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I am experimenting with CUDA for interests. In one of the experiment I had a small kernel which was only running in for loop for 10million times. I send 1 block and then increased the number of threads per block from 1-1024. Then I plotted the execution to see how it varies. The results is that there is sharp rise at around 350 thread per block and then there are sharp rise at gradual moments. The execution time becomes 2x at 1024 thread per block indicating that atleast one thread has been blocked. The actual graph is like an increasing ladder. What I want to understand is why and on what number these rise depend. I am trying to understand it wrt to number of SM,cuda cores etc.

I am using GeForce 560 Ti with 8SM, 48cores per SM and 2 warp scheduler per SM.

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One possible reason for sharpe rise at 350 threads per block is that the block consumes too much resources so that a SM cannot process more than one block at a time. You can use CUDA Occupancy Calculator see how many blocks will be handled by one SM at a time based on the resource usage of your kernel.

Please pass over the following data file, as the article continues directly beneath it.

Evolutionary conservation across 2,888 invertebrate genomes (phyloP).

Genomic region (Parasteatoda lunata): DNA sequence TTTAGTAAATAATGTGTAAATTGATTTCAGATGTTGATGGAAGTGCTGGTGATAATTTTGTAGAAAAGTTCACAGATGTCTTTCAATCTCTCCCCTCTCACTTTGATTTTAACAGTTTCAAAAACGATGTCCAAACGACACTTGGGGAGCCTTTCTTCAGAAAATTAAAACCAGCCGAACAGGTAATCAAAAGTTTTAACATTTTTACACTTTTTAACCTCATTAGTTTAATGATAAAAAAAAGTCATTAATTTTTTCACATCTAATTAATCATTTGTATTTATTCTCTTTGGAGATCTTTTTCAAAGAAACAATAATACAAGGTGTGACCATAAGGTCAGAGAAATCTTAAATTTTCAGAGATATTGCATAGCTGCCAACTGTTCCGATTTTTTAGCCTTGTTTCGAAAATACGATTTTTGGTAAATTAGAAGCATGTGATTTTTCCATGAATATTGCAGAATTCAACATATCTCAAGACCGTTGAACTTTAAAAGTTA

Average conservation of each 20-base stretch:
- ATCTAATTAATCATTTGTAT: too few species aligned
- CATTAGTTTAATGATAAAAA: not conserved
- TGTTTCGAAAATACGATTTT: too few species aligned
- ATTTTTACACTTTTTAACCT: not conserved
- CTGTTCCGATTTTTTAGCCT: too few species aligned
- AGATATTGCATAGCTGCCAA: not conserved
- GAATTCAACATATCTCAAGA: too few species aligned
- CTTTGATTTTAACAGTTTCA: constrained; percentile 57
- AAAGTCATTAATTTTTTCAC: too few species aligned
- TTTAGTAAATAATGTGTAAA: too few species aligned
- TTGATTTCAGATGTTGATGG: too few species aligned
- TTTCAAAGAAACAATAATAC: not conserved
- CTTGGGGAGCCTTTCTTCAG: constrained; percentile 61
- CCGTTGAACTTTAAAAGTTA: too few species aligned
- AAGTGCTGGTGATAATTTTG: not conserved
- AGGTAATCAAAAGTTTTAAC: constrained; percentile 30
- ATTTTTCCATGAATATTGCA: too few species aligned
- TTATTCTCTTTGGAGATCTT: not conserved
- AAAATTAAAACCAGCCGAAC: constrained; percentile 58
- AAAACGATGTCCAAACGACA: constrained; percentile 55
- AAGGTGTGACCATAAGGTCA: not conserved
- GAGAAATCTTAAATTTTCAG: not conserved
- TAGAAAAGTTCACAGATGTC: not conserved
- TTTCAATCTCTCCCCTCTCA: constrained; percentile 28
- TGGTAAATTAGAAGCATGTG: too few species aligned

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I was also going to answer this with a pointer to the CUDA Occupancy Calculator. It will show those "stair" type graphs that you see. It also shows all the factors that go into determining the occupancy for a given kernel and lets you play around with the numbers to see how everything interacts. – Roger Dahl Jul 20 '12 at 17:36
However I want to know one thing - since I have 8 SM with 48cores ch then this implies I can run 8x48 threads concurrently then what is meant by 1536 active threads per SM. I expect that if I have 23 threads per block and I increase the blocks then I should get a jump at 16 blocks since each block uses 23 cores hence 2 block can come in 1 SM so total 16 concurrent block. I found no jump at 16 but at 64 which is the limit of maximum concurrent blocks – Dipendra Kumar Mishra Jul 20 '12 at 17:49
It comes down to definitions. What does "running" and "active" mean? The 32 cores in a CC 2.0 device means that you have a potential throughput of 32 single precision floating point / integer / logical operations per clock. Similar for the 16 load/store units and the 4 special function units. But the cores are pipelined, so there is a long latency. So at each clock, one set of threads adds their calculation to the pipeline, one set of threads receive their results, and lots of theads are on hold, waiting for their results to come through. – Roger Dahl Jul 22 '12 at 21:23

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